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With individual selections from our editors, Good Reads provides a regular run-down of best and most thought-provoking European journalism available online. This week, Diána Vonnák shares some intriguing thoughts on illegal immigration to the EU, fashion and the public role of intellectuals.

Diána, Managing editor

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Fortress Europe

Lampedusa did not change EU policies regarding asylum seekers and refugees and neither have similar subsequent, almost daily tragedies. Foreign policy has been a consistently hot topic for months, yet Syria, IS and the troubles in West Africa have clouded our public awareness of the unquestionable need of thousands to get out of miseries beyond imagination.

We had a Lampedusa-related pick from Veronica in the last edition of Good Reads, but I could not resist starting my list with another take on Fortress Europe. There are two aspects of this recent Spiegel Online article that make it stand out from the majority of similar advocacy pieces: its insights into the work of Frontex (the organisation that patrols EU borders) and the geographical scope, including the Hungarian-Serbian frontier and the border between Greece and Turkey.

Published in Good Reads
Friday, 22 August 2014 00:00

Good Reads – 22/08/2014

Another week, another selection of the best European reads, brought to you by two of E&M's editors. Frances and Bettina share a few gems they've come across online, ranging from an article about British POWs in Germany during the First World War to attempts to set the most recent outbreak of the Gaza-Israel conflict in its cultural and historical context, highlighting the role of regional and international stakeholders and Europe's hypocrisy in the affair.

Frances, Sixth Sense editor

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At home in enemy territory

Ever since visiting the exquisite Italian Chapel in Orkney, which was built by captured Italian soldiers during the Second World War, I have been intrigued by the fates of prisoners of war – both military and civilian. So it was with some interest that I stumbled upon Stephen Evans' recent article on the BBC website about the 5000 British citizens interned at Ruhleben on the edge of Berlin between 1914 and 1918.

These men were not soldiers, but civilians who happened to be in Germany when war broke out across Europe: everyday folk simply in the wrong place at the wrong time. Despite many privations, they were determined to make the best of their lot and set about establishing not just order, including class and racial hierarchies, but also a degree of comfort. As Evans engagingly explains, they grew flowers in biscuit tins, organised rugby and cricket matches, put on plays and, in fact, ended up far better off than the people living in the German capital at the time. Even the name of the detention camp is somehow appropriate: roughly translated, it means "the quiet life".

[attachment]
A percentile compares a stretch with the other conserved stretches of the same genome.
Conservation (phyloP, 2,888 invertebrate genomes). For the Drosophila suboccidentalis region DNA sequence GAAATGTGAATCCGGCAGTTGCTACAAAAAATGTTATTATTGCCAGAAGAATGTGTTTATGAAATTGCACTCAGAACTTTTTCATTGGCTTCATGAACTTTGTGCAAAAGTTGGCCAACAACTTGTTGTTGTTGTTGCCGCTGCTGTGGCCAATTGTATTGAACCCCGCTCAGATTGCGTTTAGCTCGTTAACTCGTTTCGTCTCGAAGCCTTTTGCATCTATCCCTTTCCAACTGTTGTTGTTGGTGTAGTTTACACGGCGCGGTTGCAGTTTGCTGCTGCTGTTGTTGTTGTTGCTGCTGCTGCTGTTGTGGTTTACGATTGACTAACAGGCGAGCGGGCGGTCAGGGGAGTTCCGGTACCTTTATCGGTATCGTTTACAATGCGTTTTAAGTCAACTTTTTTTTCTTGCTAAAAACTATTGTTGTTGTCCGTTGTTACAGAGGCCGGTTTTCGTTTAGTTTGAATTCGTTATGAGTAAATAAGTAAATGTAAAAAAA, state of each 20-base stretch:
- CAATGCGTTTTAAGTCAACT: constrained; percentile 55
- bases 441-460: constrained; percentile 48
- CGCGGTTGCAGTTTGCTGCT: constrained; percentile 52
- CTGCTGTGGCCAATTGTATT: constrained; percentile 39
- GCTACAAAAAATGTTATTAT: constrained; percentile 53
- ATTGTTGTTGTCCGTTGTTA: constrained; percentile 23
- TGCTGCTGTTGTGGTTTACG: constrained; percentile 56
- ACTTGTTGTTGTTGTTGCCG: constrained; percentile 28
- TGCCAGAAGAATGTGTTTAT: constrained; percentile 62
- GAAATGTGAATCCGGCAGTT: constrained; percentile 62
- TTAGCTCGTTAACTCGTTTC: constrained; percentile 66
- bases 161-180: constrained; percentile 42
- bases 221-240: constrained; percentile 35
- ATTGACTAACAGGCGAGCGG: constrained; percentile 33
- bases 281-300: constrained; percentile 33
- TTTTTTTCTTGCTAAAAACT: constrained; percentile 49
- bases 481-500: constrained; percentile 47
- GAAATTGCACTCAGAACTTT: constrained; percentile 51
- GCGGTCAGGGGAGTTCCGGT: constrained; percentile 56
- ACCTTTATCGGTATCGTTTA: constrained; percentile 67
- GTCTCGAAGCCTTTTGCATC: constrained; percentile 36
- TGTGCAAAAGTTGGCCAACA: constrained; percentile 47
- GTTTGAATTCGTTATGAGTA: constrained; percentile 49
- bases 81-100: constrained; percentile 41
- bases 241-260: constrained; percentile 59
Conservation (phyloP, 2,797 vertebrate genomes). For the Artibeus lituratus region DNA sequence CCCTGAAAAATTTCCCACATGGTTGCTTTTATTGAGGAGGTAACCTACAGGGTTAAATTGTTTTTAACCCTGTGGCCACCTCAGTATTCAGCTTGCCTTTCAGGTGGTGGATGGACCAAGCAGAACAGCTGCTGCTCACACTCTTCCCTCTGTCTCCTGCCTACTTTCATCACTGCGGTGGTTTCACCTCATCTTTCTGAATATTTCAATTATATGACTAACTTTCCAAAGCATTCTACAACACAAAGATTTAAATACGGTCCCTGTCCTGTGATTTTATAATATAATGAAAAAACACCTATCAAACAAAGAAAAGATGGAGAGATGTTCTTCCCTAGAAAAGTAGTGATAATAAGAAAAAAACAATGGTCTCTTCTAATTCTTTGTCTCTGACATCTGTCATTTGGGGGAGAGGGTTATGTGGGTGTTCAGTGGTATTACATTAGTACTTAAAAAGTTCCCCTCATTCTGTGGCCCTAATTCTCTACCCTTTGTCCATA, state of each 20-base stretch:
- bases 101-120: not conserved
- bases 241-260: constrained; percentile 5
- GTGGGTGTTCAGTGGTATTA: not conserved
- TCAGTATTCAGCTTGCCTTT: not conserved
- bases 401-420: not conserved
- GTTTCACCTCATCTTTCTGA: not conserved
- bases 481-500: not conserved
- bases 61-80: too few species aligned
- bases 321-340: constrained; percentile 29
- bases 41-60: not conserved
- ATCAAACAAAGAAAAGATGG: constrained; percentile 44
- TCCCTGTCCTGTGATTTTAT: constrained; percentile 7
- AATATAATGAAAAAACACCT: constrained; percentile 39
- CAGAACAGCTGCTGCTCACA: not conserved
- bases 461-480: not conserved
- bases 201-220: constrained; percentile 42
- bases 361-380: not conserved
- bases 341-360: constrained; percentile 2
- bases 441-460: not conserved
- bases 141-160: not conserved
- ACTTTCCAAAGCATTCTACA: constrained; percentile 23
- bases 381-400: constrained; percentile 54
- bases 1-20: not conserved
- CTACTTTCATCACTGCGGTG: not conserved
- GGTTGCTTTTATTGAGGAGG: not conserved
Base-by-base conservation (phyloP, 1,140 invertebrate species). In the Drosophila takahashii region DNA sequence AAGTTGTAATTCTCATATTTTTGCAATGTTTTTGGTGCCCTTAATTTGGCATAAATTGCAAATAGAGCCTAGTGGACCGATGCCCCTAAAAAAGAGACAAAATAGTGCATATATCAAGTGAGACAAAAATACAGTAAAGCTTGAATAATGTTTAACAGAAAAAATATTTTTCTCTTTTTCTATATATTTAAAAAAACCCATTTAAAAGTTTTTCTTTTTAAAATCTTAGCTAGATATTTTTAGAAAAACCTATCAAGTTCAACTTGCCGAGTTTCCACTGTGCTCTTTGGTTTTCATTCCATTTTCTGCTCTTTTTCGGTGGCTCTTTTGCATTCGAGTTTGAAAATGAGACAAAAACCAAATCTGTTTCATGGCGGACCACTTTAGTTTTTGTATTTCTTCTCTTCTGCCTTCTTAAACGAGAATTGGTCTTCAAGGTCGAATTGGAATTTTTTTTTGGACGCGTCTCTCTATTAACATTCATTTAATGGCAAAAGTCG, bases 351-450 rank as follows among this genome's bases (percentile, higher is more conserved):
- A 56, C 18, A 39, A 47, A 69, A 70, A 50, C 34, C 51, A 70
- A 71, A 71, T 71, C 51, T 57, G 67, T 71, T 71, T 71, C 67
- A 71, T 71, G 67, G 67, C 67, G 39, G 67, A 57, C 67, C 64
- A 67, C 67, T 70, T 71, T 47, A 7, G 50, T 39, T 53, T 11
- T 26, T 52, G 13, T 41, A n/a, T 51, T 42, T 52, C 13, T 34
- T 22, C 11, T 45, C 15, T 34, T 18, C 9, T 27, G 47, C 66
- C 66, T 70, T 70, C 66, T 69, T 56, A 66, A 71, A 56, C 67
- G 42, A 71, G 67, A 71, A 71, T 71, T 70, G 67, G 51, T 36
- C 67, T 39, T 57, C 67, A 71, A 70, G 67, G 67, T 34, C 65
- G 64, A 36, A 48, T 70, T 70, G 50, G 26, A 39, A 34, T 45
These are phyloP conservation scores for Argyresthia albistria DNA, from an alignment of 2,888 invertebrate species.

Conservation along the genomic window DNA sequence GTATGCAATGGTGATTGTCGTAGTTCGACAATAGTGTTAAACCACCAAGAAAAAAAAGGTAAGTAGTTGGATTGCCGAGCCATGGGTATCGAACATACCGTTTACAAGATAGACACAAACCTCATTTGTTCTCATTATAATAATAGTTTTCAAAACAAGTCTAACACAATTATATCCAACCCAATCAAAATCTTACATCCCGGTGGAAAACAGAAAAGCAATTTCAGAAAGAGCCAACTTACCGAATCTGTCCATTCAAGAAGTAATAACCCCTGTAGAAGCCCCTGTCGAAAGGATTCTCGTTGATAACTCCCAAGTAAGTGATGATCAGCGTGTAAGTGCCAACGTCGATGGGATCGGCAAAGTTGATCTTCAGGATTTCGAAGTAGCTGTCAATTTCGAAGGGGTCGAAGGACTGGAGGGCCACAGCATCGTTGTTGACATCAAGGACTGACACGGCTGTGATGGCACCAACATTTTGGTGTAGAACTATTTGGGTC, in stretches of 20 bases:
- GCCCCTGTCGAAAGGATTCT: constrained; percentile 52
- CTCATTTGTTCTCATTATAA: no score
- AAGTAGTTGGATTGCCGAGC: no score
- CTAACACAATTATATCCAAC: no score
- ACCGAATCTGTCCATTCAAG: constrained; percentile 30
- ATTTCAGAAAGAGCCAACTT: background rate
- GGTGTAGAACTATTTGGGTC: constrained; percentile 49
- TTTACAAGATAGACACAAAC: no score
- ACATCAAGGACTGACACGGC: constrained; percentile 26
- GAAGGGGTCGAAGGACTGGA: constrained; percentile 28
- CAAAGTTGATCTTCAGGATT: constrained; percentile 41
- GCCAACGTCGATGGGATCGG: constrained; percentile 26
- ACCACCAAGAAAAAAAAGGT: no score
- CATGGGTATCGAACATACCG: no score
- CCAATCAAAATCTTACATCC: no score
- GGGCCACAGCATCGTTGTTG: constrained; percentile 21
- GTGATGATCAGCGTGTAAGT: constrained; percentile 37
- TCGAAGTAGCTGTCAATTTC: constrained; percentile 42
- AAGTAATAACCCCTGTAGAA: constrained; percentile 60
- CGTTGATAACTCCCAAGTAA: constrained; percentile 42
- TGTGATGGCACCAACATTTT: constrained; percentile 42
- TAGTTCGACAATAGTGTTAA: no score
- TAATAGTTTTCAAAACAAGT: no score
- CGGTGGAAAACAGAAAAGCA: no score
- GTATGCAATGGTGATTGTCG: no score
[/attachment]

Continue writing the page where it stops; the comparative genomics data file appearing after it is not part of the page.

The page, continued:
Published in Good Reads
Tuesday, 05 August 2014 00:00

Anti-Semitism is haunting Europe

 

Palestinian flag
Photo: Elvert Barnes; Licence: CC-BY 2.0
The Israeli-Palestian conflict has long been a contentious issue around the world

 

With the escalation of military operations in Gaza, anti-Israel protests are on the rise in a number of European cities. Alarmingly, these protests often appear to have an anti-Semitic tone that is not related to the conflict in the Middle East. According to Laetitia Grevers, instead of criticising constructively, many demonstrators rule out political debate and create a climate of hate.

Europe’s political institutions are enjoying the summer break. Local politics has taken a back seat and citizens' attentions are turned towards more global concerns. Thousands of them have taken to the streets to protest against the military offensive in Gaza. And it is here that anti-Semitism has been flaring up across Europe.

The biggest demonstration took place in London three weeks ago with 10,000 protesters. Some demonstrators claimed that Israel is continuing "Hitler's war of annihilation" and seeking a "final solution". In France riots quickly turned violent: two Parisian synagogues were attacked with baseball bats and sticks and cars were set on fire. Demonstrators shouted: "Death to the Jews!" or "Jews get out!". These views are far removed from the political debate on the conflict in the Middle East. Paris' chief rabbi Haim Korsia is demanding that the French no longer downplay the rise of anti-Semitism within their society.

Published in Contentious Europe
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